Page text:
the tables up through the twelves. Of what use will a's and b's and x's, y's and z's ever be to me?"
"Constance, you know that's nonsense," Bobby told her. "We're every one of us here because we want to play a bigger part in life than the two-plus-two-is-four people, and we've got to dig in and prepare ourselves. If you'd do your work when you ought to, you wouldn't be in such an upset state now."
"Yes'm," grinned Constance, and went back to her belated work.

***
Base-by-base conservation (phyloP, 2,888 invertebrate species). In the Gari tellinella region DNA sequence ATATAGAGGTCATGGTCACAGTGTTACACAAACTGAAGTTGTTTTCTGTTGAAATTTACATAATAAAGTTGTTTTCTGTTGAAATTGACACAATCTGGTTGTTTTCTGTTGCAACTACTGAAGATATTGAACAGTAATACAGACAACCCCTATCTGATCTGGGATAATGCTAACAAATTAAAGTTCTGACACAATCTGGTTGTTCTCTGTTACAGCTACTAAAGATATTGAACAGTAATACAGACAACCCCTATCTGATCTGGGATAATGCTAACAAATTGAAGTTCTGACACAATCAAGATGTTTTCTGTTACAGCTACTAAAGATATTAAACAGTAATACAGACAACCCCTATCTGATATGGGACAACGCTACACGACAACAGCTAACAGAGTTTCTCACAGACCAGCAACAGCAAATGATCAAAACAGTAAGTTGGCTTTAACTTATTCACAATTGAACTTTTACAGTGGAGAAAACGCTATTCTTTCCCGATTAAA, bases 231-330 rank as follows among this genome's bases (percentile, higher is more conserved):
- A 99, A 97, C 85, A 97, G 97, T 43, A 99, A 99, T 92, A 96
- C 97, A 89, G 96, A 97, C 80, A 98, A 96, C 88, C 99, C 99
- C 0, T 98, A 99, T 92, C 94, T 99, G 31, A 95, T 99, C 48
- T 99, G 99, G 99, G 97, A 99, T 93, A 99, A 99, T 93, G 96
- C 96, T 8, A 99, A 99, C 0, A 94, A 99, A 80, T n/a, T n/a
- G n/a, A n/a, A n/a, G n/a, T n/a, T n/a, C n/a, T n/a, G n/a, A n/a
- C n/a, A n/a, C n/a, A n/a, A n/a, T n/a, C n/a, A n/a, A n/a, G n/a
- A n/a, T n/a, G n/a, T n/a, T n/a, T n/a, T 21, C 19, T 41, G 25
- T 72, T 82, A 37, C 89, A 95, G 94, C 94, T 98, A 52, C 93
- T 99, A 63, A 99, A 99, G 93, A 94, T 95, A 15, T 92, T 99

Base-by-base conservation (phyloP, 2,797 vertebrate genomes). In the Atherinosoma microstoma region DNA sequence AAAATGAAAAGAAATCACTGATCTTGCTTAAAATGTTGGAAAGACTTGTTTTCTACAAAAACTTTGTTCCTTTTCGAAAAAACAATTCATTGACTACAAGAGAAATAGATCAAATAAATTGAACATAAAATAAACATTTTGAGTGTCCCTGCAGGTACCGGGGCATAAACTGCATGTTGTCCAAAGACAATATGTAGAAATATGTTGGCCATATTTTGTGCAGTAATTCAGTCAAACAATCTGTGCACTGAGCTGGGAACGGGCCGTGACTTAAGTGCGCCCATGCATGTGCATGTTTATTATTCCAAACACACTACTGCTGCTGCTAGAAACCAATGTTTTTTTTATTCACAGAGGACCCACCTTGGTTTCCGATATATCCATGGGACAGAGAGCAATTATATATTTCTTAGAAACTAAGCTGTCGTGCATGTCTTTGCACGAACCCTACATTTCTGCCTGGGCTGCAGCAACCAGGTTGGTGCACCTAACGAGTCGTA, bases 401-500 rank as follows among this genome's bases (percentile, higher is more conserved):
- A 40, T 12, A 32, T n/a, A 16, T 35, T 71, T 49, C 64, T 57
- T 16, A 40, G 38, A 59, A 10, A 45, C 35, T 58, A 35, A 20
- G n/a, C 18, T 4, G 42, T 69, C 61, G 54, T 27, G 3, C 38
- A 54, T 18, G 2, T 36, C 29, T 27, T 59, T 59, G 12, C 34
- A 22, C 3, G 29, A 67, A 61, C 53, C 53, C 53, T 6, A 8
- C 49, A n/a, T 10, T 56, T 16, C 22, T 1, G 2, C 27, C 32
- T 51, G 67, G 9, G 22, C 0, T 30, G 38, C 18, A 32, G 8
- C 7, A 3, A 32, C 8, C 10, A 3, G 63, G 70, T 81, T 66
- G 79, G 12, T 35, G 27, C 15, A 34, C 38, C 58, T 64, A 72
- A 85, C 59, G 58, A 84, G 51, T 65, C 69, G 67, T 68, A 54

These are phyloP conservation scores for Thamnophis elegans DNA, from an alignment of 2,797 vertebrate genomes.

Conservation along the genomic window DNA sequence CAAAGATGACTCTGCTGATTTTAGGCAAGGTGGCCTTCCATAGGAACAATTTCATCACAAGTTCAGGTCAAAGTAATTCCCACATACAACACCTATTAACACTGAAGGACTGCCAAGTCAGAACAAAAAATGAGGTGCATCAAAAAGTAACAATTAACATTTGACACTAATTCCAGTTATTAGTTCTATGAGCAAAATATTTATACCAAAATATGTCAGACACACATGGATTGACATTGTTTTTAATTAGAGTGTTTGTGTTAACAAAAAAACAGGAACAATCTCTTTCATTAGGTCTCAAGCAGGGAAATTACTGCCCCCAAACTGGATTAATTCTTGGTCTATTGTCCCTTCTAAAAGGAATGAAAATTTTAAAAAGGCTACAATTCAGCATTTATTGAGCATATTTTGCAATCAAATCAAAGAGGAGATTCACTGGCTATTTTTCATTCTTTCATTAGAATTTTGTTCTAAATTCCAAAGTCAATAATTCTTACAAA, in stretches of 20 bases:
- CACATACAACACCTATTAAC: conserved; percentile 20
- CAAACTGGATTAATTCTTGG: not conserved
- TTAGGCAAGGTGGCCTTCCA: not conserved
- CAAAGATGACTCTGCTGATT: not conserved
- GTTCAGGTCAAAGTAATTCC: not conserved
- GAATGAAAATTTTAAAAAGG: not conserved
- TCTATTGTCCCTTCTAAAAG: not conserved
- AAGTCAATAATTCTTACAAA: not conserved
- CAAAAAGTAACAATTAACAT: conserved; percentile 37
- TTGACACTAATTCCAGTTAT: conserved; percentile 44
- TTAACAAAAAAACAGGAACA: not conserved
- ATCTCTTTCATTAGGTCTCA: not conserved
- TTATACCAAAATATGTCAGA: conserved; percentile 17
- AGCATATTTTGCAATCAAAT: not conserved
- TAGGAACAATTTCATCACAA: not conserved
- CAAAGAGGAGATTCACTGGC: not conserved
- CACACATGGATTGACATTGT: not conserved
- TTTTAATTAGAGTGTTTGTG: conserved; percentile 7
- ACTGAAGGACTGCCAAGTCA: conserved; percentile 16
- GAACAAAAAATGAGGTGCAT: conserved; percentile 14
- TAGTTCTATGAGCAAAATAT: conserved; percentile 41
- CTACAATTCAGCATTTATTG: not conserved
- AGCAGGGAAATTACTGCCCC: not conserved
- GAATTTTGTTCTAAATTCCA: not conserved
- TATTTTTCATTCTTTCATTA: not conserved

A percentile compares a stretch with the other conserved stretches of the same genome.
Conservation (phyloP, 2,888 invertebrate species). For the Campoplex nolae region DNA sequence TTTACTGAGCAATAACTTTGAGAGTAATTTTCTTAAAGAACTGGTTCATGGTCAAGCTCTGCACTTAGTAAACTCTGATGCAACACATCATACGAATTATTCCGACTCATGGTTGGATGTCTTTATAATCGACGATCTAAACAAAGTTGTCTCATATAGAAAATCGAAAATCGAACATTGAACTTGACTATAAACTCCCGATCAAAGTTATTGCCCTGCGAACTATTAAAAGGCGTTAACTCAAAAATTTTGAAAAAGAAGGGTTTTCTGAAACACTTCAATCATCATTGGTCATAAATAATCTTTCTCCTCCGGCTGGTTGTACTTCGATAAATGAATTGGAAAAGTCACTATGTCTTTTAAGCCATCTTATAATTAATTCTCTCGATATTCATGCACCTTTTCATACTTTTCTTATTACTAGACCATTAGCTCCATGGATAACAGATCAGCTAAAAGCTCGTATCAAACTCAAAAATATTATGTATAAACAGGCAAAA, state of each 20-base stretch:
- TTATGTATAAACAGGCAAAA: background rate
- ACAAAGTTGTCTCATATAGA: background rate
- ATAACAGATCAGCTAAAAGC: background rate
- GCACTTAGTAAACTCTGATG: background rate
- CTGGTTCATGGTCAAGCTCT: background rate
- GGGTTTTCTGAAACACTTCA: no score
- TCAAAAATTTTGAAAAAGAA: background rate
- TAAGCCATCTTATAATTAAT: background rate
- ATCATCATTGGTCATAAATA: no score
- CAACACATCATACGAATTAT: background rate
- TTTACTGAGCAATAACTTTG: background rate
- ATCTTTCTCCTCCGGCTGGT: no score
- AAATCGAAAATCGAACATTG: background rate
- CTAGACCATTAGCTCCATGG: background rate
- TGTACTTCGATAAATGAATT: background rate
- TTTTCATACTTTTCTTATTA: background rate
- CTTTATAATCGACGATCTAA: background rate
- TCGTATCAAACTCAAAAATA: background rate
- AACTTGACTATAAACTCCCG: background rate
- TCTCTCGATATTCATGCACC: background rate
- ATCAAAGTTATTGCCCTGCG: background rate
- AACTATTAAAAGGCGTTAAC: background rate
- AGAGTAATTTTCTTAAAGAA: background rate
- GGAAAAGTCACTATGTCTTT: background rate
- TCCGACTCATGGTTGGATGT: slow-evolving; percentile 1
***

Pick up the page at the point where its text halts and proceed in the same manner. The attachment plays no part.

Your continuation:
Betty had found that her year away from school had made it hard for her to concentrate her mind on her studies, and while she had not deliberately neglected her work, as Constance had in her algebra, she had not always kept up to the highest pitch. She was working furiously now, with the tests to face so soon, and with it went the resolve to be more studious from day to day during the rest of the school year. The concentration was becoming easier, too, as the term advanced, and, the teaching at Shadyside being of the best, she felt sure she would feel that she had accomplished something by the end of the year.
The Dramatic Club of Shadyslde woke to ambition as the term progressed. Soon after the mid-term tests, which all the girls, even Constance, passed successfully, by dint of threat and